Brianna began her training in Ottawa before moving to Toronto to gain a BFA in Performance Dance at Ryerson University. Her creative practice centers around storytelling and how musical, physical and textual narratives shape characters onstage. At Ryerson, Brianna performed works by Hanna Kiel, Hassan El-Amin, Alysa Pires, and Dylan Crossman of the Merce Cunningham Trust. She has worked with Near&Far Projects as a company artist, has judged for dance competitions across Ontario, and was on teaching faculty at the highly-praised Elite Danceworx. Participating in intensives has helped Brianna further develop her technique. She has recently studied Gaga in NYC, attended The Performing Arts Project in North Carolina, and trained in the Metamorphosis Method of Spain. Brianna is certified in ADAPT Jazz and has passed her RAD Advanced 2 Ballet examination. She is an Aquarius and dreams of working on Broadway.
“Not with a bang, but with a whimper” by Alysa Pires (Ryerson Dances 2019)
My classmates and I performed this piece for 8 different audiences, and each time I found new discoveries and opportunities in the movement. It was enjoyable to work on a piece for 2.5 months before sharing it with the Toronto community. I am grateful to have had this piece to close off my final year at Ryerson.
Miranda & Caliban workshop
I have been collaborating on a project with my friend Deivan Steele for about half a year now. We organized a 3-day workshop to finally put our concepts into fruition and invited some of our good friends to help. Using material from The Tempest by William Shakepeare, we developed movement for each character and began writing original text. We both exercised the idea of “complete theatre” wherein music, dance and acting can mutually exist onstage. Huge thank you to Maddy Hodges, Sarah Nelson, Judy Luo, Rumi Jeraj and Bobby Markov for being our generous guinea pigs!!
I cannot begin to explain my love for this performance. But I will…
First of all, the use of Moulin Rouge’s daring and seductive score inhabits so much of their journey together. The raw energy of their hard work and passion oozes out of the music and gathers everything so perfectly. They blast out of the gate with “Roxanne” to introduce themselves as fierce competitors, showing not only their ballroom background, but the control in their timing. Then they switch so effortlessly into one of my favourite pieces of art, the song “Come What May” and remind us that their chemistry is unique. No one can do it like them. No one has the partnership that they grew, and no one will compare. I am so unbelievably impressed by the connection and respect that they have for each other. I hope to one day exhibit that much trust on a stage.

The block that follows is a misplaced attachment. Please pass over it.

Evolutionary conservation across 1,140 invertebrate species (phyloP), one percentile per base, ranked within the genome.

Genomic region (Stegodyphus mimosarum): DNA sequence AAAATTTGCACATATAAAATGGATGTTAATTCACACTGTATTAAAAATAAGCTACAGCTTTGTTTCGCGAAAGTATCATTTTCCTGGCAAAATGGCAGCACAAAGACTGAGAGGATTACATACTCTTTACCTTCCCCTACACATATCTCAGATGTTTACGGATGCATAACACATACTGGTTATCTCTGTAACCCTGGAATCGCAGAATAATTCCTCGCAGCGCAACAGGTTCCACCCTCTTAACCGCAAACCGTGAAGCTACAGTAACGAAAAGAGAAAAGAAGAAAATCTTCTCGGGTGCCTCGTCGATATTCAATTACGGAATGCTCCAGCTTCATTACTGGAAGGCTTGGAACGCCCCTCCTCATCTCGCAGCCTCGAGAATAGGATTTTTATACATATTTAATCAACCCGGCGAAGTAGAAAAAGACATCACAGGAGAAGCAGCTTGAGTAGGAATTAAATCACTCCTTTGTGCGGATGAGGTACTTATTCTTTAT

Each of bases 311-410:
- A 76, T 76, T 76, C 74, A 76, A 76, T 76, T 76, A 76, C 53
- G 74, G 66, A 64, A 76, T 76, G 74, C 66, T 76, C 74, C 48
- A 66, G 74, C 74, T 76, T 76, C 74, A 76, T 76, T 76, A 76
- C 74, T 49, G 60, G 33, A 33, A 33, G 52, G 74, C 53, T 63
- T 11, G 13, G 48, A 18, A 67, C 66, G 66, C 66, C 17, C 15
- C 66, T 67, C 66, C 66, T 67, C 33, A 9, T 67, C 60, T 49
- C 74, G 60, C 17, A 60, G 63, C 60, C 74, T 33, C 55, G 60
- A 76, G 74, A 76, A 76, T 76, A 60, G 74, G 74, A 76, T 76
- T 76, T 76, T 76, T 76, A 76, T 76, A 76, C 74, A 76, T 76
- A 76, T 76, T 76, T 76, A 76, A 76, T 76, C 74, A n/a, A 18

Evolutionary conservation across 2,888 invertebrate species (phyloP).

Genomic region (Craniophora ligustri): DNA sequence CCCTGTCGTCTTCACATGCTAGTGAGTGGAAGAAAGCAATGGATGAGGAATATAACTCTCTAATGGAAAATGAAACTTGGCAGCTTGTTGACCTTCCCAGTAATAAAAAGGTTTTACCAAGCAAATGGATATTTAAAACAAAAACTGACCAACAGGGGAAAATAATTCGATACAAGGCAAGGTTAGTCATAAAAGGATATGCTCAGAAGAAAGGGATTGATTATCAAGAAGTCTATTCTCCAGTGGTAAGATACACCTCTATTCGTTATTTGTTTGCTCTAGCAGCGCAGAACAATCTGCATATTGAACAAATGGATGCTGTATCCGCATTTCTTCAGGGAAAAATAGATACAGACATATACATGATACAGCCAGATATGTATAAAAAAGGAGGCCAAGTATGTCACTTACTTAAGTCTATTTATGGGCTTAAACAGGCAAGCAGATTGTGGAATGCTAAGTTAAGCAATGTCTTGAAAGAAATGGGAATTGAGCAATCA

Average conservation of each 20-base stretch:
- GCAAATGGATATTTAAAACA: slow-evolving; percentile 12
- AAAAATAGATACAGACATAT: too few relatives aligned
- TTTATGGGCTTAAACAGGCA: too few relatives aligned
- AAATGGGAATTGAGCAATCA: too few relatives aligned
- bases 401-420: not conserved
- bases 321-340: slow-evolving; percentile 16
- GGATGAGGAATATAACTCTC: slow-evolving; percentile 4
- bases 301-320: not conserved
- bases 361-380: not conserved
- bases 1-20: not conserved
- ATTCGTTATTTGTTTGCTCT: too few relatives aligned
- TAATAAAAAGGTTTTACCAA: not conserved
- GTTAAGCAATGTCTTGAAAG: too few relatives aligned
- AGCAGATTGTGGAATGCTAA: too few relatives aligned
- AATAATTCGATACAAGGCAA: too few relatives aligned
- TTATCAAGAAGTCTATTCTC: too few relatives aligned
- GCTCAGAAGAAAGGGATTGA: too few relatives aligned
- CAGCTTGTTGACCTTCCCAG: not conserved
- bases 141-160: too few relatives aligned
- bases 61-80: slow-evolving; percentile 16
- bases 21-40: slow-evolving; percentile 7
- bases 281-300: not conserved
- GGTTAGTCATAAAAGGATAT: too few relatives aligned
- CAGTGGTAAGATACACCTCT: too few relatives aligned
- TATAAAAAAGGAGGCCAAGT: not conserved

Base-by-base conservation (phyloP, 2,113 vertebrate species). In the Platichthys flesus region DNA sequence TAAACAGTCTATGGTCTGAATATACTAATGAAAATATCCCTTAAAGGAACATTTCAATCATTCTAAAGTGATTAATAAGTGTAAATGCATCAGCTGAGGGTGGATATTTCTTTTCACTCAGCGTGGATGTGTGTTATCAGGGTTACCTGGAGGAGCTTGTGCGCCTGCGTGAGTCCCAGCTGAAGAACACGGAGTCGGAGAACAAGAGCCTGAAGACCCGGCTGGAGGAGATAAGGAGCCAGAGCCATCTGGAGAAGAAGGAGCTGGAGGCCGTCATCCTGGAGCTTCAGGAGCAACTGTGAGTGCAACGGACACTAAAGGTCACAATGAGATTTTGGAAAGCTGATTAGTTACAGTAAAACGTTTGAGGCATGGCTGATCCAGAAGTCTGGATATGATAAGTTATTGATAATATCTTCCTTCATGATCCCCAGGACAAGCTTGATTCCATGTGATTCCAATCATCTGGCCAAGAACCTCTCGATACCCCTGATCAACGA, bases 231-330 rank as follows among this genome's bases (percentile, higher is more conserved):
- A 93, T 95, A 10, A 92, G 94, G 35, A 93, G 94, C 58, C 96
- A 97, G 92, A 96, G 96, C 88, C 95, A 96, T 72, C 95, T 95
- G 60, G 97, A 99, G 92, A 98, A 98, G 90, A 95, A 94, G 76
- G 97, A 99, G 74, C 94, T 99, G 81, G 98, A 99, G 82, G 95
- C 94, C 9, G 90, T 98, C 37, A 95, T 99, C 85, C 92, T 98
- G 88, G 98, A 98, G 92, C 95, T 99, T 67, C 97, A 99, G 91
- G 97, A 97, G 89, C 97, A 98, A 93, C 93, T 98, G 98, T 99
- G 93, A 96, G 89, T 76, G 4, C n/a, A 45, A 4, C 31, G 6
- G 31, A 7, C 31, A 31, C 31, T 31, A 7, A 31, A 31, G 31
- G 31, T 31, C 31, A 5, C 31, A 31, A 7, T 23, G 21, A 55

Continuing on, since I don’t know much about the technical side of skating, I look to the ballet aspect that is displayed in their lines and extensions. Not only is the shape and structure in tune with the speed of their bodies, but they do it as a duet!! I have trouble just focusing on my own position; imagine adding the factor of a whole other person!!!! The way they come in and out of gorgeous positions has the quality that I only DREAM to portray. And of course, they have so much texture to the plié and extension that I, as an audience member, feel comfortable watching them defy gravity. It is so magical and visually pleasing.
Last point (except not really). We all see the focus they have. RIGHT FROM THE START. Tessa knows that she can be there present if she settles herself into her beginning pose in a calm way. Scott handles his masculinity and strength by being so peaceful and serene. (and can we just take a parentheses break to talk about his turnout… i’m sorry but how does THAT happen?) As individual athletes, their attention to “the zone” has me so amazed. Nothing could sway them. And no one wants to because when two people care so much about their art and the way they present it, WHY THE HELL WOULD YOU SCREW WITH THAT? They know that the only way to be successful in an artistic industry is to focus on the now. What is going on now. Where they are, what they can do with their mind, and how it will affect the audience.
I continually find myself crying after their programs, even during ones that are joyous. This comes from my excitement of being able to watch such a creative duo. It is truly one of a kind and deserves all the recognition in the world. Tessa, Scott, bravo on so many levels. I support all that you do. Please don’t go away. EVER.